• Indications for Ipilimumab reinduction are the following: Absence of remarkable systemic toxicity during previous therapy, relapse occurring after first clinical response, or progression following disease stability >3 months
    • Response rate is <20%; though it may take months for a clinical response to become discernible, this response, however, is durable
    • Has shown improvement in progression-free survival and OS in trials of patients with advanced or unresectable disease
    • When combined with Nivolumab for patients with metastatic or unresectable disease, may improve relapse-free survival but with increased toxicity compared to Nivolumab or Ipilimumab monotherapy
      • Ipilimumab/Nivolumab combination therapy is the preferred first-line treatment for patients with asymptomatic BRAF-mutated cutaneous melanoma
      • For management of brain metastases, Ipilimumab/Nivolumab combination therapy is the preferred first-line treatment
    • Requirements for Ipilimumab/Nivolumab combination therapy: Agreeable to possible adverse effects, absence of comorbidities, compliance guaranteed by patient, with support system, absent/low tissue programmed cell death ligand 1 (PD-L1) expression
    • Close monitoring is needed as immune-mediated reactions may be severe eg colitis, hepatitis, skin inflammation
  • High-dose Interleukin-2 (IL-2)
    • Second-line or subsequent treatment option for advanced cutaneous melanoma 
    • May be given to select patients with small brain metastases and no significant peritumoral edema
    • Demonstrated durable complete response in few patients with metastatic melanoma that have been previously treated; however, randomized trials failed to show improvement in OS
    • High-dose IL-2 can cause serious cardiac and pulmonary side effects, thus is generally given for young healthy patients

Targeted Therapy (Signal Transduction Inhibitors)

  • BRAF inhibitors, eg Dabrafenib, Encorafenib, Vemurafenib in combination with MEK (mitogen-activated protein kinase) inhibitors (Binimetinib, Cobimetinib, Trametinib) (eg Dabrafenib/Trametinib, Encorafenib/Binimetinib, Vemurafenib/Cobimetinib)
    • Inhibition of BRAF activity slows or stops proliferation of tumor cells and promotes apoptosis
    • MEK1 and MEK2 selective inhibitor can control growth and induce cell death in some melanoma tumors with BRAF mutation
    • Recommended first-line regimen for metastatic or unresectable stage III/IV melanoma with BRAF V600E/K mutations if immunotherapy is unavailable or contraindicated
      • May be associated with fewer cutaneous toxicity than monotherapy
    • Combination regimen is preferred than monotherapy due to its superior response rate, PFS and OS 
    • Comparison of Dabrafenib/Trametinib and Vemurafenib/Cobimetinib combination therapy to Dabrafenib and Verumafenib monotherapy showed improved response rate, duration of response, PFS and OS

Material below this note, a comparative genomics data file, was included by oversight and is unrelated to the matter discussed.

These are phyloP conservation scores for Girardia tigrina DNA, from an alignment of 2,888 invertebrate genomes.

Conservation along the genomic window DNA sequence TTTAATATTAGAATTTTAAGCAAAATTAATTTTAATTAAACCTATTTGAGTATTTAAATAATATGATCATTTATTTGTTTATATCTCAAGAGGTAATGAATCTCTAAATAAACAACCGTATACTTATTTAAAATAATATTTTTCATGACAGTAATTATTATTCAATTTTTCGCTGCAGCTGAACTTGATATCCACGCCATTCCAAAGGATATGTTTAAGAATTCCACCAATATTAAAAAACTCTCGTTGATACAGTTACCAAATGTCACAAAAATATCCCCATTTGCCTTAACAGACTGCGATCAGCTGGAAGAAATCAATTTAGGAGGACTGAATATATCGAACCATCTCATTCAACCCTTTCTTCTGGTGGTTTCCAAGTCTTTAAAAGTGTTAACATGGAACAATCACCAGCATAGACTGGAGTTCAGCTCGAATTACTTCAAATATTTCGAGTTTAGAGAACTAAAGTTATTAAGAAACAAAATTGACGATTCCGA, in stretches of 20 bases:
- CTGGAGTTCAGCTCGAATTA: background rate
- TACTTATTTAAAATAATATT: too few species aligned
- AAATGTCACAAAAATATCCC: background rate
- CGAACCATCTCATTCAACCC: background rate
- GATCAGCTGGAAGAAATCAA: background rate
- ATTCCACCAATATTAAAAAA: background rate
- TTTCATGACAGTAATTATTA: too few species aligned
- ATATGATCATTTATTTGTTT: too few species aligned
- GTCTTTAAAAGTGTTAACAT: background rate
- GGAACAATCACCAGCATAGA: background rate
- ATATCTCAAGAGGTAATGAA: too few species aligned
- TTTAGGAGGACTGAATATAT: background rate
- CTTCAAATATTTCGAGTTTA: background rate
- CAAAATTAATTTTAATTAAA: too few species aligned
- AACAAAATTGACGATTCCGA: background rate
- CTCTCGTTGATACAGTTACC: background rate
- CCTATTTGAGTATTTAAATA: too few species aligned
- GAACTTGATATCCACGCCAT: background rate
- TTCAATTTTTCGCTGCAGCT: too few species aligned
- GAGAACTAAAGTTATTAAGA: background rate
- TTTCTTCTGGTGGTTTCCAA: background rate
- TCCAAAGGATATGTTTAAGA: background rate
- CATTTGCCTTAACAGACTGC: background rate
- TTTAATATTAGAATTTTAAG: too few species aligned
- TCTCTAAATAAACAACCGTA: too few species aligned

• Studies showed improved PFS and OS with Encorafenib/Binimetinib combination therapy when compared to Vemurafenib monotherapy
      • Encorafenib/Binimetinib may be considered in patient with BRAF V600E/K mutation-positive distant metastatic or unresectable melanoma
    • Dabrafenib/Trametinib combination therapy is preferred in patients with brain metastases with reported higher rates of response
      • Dabrafenib/Trametinib is a recommended adjuvant treatment option for patients with resected stage III or recurrent disease with BRAF V600E/K mutations solely with clinically occult nodal metastases, limited to stage IIIA with at least 1 nodal metastases >1 mm or stage IIIB/C; not recommended as adjuvant therapy for patients with resected stage IV melanoma
    • Vemurafenib or Dabrafenib monotherapy may only be considered when a patient with BRAF V600E/K mutation-positive distant metastatic or unresectable melanoma has contraindications for combination therapy
    • Binimetinib monotherapy may be considered in patients with NRAS-mutated tumors with disease progression after immune checkpoint inhibitor therapy
      • Demonstrated good response rate and improvement in PFS compared to Dacarbazine monotherapy
  • BRAF/MEK + PD(L)-1 checkpoint inhibitors combination (eg Dabrafenib/Trametinib + Pembrolizumab or Vemurafenib/Cobimetinib + Atezolizumab) may be considered as second-line or subsequent therapy in certain circumstances
  • BRAF fusions and non-V600 mutations (eg Trametinib)
    • Fusions in BRAF and non-V600 mutation have been shown to respond to MEK inhibitors and BRAF/MEK inhibitor combination
  • KIT inhibitor, eg Dasatinib, Imatinib, Nilotinib, Ripretinib
    • Imatinib may be considered in patients ineligible for or unresponsive to immunotherapies or BRAF-targeted therapies 
    • C-KIT inhibitors are available in phase II and phase III trials for patients with unresectable stage III or IV mucosal or acral melanomas positive for the C-KIT mutation